Dem's amendment would give 29 more electoral votes to popular-vote winner

The head of the House Democratic campaign arm this week proposed a constitutional amendment that would give the winner of the popular vote in the presidential race an additional 29 electoral votes.

Rep. Steve Israel (D-N.Y.) did not offer an explanation in the joint resolution filed in the House for why he was proposing to change the way elections in the U.S. are decided.

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Under the Constitution, the candidate who wins at least 270 electoral votes wins the presidency, regardless of the popular vote.

The prospect of a split between the popular vote and the Electoral College usually provokes cries of abolishing the Electoral College completely, but rather than simplifying the process, Israel’s resolution would add an additional level of intrigue to the electoral puzzle.

Swing states would retain their importance in the Electoral College, but the additional 29 delegates awarded to the popular-vote winner would fundamentally alter the focus of the campaigns. Candidates would have to target voters in states they have no chance of winning, as well as in states they have no chance of losing.

One of the primary criticisms of the Electoral College is that it puts outsize importance on the horserace aspect of the election in the battleground states even as voters in the majority of the country tune out. If Israel’s amendment were to become law, voters in deeply blue and -red states would still have to participate in the election to secure the popular-vote prize for their candidate.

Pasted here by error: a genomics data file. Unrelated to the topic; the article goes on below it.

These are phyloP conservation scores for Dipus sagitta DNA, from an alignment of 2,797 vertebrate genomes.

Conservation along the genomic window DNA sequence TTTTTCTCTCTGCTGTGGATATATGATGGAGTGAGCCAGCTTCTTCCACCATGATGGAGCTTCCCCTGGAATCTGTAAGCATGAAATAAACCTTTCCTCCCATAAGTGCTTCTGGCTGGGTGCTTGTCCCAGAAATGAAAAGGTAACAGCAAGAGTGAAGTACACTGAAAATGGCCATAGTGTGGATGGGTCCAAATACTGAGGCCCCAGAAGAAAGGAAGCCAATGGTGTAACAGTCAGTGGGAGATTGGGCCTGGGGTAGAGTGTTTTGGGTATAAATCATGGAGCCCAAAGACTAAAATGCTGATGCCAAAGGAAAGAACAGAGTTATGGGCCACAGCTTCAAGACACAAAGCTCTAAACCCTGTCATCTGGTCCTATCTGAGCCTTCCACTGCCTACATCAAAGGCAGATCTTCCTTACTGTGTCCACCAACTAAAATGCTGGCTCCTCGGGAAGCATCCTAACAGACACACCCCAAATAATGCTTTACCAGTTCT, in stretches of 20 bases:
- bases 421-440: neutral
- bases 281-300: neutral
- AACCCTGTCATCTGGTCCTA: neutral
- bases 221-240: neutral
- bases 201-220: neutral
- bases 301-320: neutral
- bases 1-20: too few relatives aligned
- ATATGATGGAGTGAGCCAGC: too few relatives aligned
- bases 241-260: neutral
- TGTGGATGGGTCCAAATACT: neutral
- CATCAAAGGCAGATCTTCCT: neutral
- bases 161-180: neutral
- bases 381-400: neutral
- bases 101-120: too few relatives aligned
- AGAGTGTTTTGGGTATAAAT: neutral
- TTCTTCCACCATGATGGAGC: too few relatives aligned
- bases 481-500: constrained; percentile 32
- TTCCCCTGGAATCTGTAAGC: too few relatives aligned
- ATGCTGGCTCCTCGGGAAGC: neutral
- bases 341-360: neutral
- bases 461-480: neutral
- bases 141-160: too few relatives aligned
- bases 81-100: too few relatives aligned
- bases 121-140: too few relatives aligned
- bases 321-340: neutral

Most analysts believe the 2012 election will be decided by fewer than 29 Electoral College votes.

The timing of the resolution from Israel, the head of the Democratic Congressional Campaign Committee, is curious since there is increasing speculation that for the fifth time in history, the 2012 presidential election could result in a split between the popular vote and Electoral College decision. And in this case, most of the speculation has been that President Obama might win the Electoral College while losing the popular vote.

According to the RealClearPolitics average of polls, Mitt Romney has 47.9 percent support nationally over President Obama at 47. But the Obama campaign has consistently touted its “wider path to victory” through the Electoral College, and the president appears to have a small lead in the handful of battleground states whose Electoral College votes will determine the outcome of the election.

Several U.S. races have ended with the runner-up in the popular vote winning the Electoral College.

A split most recently happened in 2000, when Republican George W. Bush won the most electoral votes but lost the popular vote to Vice President Al Gore.

If approved, Israel’s measure would apply with respect to any presidential election held after a one-year period that would begin on the date of its ratification.

The amendment must be ratified by three-fourths of the states to become law.

Here’s the text of the measure:

“In an election for President and Vice President, after the popular vote has been counted and electors have been appointed in each of the several States and the District constituting the seat of Government of the United States, each State and the District shall report the total number of popular votes cast for each of the candidates ... The candidate receiving the largest percentage of the total popular vote as reported by the several States and the District shall receive 29 electoral votes in addition to those cast by the Electors chosen by the several States and the District. These votes shall not be considered votes cast by Electors and shall not affect the total number of votes necessary to constitute a majority of the whole number of Electors appointed.”